In a recent interview with The Washington Post, Yellen reiterated that tackling the debt ceiling should “absolutely” be done on a bipartisan basis, as it has in the past. But if a current standoff between Republicans and Democrats over the debt ceiling doesn’t let up, Yellen said Democrats may have to handle the problem themselves.

“If Democrats have to do it by themselves, that’s better than defaulting on the debt to teach the Republicans a lesson,” she said.

“To me, as the person who has to pay the bills and watches this on a daily basis — our funds dwindling in our account over time — I very much want to make sure that this is addressed. And this Section 304 procedure is one way in which that could occur,” Yellen said, referring to a section of the budget procedure she said could be used to tackle the debt ceiling.  

Aris Folley has more here.



White House, bank watchdogs call for tougher stablecoin oversight

Two federal bank regulators and a White House commission on Monday called for increasing federal supervision and regulation of digital tokens with values tied to government currencies or other financial assets.

In a Monday report, the Federal Deposit Insurance Corp. (FDIC), Office of the Comptroller of the Currency (OCC) and the President’s Working Group on Financial Markets said Congress should pass legislation bringing so-called “stablecoins” under close federal watch.

  • “If well-designed and appropriately regulated, stablecoins could support faster, more efficient, and more inclusive payments options,” the report reads. But the officials also said the tokens pose serious money laundering, illicit finance and even financial stability concerns given their decentralized nature, gaps in federal regulatory authority and growing reach.
  • “If stablecoin issuers do not honor a request to redeem a stablecoin, or if users lose confidence in a stablecoin issuer’s ability to honor such a request, runs on the arrangement could occur that may result in harm to users and the broader financial system,” they wrote.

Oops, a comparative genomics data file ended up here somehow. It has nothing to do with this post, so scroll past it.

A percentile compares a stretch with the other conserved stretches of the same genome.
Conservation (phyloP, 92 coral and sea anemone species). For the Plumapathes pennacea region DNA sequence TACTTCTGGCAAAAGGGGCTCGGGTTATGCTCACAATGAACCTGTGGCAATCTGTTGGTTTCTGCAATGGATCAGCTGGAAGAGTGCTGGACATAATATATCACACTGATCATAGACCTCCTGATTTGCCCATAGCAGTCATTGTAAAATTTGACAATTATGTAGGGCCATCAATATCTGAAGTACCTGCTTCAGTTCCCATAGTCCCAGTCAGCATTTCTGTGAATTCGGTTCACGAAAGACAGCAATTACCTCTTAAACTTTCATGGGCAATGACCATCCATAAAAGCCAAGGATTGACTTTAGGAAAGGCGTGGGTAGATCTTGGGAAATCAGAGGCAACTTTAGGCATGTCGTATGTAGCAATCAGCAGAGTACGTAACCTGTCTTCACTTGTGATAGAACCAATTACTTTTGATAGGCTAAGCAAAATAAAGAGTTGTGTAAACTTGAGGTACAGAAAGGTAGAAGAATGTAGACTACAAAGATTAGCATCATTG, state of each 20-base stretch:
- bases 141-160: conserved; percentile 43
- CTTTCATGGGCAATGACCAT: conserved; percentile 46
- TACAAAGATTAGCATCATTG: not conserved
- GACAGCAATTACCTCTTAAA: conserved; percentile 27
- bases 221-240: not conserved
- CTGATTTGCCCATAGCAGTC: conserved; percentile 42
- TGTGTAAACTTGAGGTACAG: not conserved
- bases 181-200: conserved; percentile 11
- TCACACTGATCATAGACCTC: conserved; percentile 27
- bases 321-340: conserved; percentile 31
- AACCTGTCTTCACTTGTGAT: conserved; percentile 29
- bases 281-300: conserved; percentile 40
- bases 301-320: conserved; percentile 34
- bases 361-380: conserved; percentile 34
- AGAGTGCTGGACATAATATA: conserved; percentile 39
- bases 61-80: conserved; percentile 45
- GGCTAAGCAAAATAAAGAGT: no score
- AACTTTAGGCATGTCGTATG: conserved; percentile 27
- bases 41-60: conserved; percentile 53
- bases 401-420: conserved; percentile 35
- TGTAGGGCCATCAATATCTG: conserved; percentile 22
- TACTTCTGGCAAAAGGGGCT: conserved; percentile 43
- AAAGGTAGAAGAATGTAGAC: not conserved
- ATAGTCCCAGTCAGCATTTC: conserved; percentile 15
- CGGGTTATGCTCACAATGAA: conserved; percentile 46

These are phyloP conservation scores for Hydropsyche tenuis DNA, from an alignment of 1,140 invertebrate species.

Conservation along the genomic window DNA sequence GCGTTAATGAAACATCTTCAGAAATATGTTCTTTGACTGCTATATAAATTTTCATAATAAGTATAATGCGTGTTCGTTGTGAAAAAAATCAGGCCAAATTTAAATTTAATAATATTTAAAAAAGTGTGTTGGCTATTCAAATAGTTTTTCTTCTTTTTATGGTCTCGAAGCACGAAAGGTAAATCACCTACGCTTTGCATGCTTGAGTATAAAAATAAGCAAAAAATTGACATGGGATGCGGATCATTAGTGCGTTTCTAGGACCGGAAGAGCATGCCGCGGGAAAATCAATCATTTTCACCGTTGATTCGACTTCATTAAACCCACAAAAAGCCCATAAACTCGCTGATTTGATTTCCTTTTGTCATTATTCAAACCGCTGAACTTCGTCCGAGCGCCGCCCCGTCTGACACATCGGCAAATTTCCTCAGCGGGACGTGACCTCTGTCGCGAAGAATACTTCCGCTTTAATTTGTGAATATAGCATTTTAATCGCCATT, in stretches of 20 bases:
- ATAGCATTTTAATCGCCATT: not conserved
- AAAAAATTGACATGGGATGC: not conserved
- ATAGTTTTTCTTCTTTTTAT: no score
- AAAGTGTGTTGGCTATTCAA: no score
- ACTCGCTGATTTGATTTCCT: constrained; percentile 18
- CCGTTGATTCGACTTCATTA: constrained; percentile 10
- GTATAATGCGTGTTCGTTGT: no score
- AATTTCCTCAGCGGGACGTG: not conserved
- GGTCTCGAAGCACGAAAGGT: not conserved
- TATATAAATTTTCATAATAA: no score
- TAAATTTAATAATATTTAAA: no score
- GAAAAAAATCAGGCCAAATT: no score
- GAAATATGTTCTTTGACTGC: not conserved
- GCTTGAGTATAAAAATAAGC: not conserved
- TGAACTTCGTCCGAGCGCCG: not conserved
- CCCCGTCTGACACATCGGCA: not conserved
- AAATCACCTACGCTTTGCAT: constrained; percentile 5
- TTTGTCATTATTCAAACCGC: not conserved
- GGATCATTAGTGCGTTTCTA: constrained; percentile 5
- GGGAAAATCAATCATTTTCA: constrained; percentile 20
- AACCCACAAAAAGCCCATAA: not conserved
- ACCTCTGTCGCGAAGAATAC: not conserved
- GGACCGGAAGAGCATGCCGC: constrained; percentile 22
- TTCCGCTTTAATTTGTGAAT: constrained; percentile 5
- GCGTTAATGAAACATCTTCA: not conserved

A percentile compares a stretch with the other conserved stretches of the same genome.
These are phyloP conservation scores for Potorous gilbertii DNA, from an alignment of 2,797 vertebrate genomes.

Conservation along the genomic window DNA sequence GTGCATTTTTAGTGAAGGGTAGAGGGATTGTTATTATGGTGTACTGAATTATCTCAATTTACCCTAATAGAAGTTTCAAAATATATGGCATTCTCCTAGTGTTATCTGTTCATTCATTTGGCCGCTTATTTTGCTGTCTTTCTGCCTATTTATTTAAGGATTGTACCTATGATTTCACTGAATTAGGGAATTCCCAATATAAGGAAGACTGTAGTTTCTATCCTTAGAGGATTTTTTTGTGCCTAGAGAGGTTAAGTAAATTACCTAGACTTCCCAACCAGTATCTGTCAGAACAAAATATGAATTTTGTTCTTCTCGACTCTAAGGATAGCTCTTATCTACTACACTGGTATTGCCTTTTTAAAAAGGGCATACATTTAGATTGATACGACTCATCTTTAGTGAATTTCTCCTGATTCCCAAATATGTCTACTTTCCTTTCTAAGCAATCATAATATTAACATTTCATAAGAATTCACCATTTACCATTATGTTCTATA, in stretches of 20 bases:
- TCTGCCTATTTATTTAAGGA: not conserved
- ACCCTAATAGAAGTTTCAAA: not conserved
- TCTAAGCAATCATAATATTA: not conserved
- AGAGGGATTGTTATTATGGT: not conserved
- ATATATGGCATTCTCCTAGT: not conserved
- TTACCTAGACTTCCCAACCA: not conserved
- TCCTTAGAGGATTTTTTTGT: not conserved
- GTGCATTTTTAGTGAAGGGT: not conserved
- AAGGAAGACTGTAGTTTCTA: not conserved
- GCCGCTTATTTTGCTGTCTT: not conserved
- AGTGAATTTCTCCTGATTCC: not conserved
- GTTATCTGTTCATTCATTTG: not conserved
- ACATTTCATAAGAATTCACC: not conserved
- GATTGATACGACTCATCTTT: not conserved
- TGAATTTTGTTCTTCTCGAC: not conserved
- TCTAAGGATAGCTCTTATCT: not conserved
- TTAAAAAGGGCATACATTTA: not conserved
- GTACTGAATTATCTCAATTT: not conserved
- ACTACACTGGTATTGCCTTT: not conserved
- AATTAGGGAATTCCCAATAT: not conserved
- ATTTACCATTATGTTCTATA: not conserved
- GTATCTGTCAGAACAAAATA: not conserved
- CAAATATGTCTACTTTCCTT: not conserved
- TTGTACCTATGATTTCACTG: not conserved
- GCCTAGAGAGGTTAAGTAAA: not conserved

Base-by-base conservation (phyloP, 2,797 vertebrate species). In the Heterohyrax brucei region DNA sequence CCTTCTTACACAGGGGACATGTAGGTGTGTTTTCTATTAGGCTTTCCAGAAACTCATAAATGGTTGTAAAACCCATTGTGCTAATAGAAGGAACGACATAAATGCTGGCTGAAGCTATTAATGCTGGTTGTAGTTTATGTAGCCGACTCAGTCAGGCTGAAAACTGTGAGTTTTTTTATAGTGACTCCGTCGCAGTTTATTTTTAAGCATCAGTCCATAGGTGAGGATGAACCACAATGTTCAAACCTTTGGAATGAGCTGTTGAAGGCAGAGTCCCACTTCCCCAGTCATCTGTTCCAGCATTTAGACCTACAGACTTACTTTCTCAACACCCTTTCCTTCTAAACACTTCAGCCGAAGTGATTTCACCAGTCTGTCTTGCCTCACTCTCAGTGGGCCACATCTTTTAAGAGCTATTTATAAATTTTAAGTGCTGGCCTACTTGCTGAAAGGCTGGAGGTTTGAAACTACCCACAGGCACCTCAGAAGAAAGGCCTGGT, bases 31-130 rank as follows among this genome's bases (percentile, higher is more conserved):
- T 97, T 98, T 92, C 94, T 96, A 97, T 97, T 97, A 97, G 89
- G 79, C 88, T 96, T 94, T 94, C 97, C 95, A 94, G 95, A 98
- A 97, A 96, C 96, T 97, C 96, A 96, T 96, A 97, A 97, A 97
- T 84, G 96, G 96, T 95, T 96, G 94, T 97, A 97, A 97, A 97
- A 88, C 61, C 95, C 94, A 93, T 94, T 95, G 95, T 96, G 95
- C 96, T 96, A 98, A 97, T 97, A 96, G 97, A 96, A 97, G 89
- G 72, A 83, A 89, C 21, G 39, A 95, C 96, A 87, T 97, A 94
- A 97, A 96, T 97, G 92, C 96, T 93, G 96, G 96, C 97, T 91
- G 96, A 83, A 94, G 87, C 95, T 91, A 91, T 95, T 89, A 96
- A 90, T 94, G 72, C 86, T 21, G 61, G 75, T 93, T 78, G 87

I break it down here.


Barclays CEO stepping down after Epstein probe

Barclays CEO Jes Staley is stepping down from his post following an investigation into his ties to convicted sex offender Jeffrey Epstein.

In a statement on Monday, Barclays said the company and Staley were informed of the probe’s preliminary findings on Friday evening, which led to the resignation decision.

“In view of those conclusions, and Mr Staley’s intention to contest them, the Board and Mr Staley have agreed that he will step down from his role as Group Chief Executive and as a director of Barclays,” the bank said, according to CNBC.

While it did not reveal many details on those conclusions, Barclays did say the investigation “makes no findings that Mr. Staley saw, or was aware of, any of Mr Epstein’s alleged crimes, which was the central question underpinning Barclays’ support for Mr Staley following the arrest of Mr Epstein in the summer of 2019.”

Mychael Schnell has more here.


Tackling the startup world’s gender, race and ethnic funding gap.

With our $200 million Impact Investment Fund we are seeking opportunities to invest in businesses that are led or owned by women and minority entrepreneurs, helping to create equitable access to venture capital funding.

Good to Know

A group of about 250 millionaires on Monday urged top Democrats to include a proposal to tax billionaires’ investment gains annually in their social-spending package, after the proposal was left out of a framework the White House released last week.

Here’s what else have our eye on:

  • Only 35 percent of adults in the U.S. think the economy is doing well, while 65 percent say it’s poor, according to a new survey conducted by The Associated Press and NORC Center for Public Affairs Research. 
  • President Biden sought to restore the United States’ role as a major global player on climate change with an address Monday at the COP26 summit in Glasgow, Scotland.

That’s it for today. Thanks for reading and check out The Hill’s Finance page for the latest news and coverage. We’ll see you tomorrow.{mosads}

Tags Dick Durbin Janet Yellen Joe Biden Joe Manchin Mazie Hirono Pramila Jayapal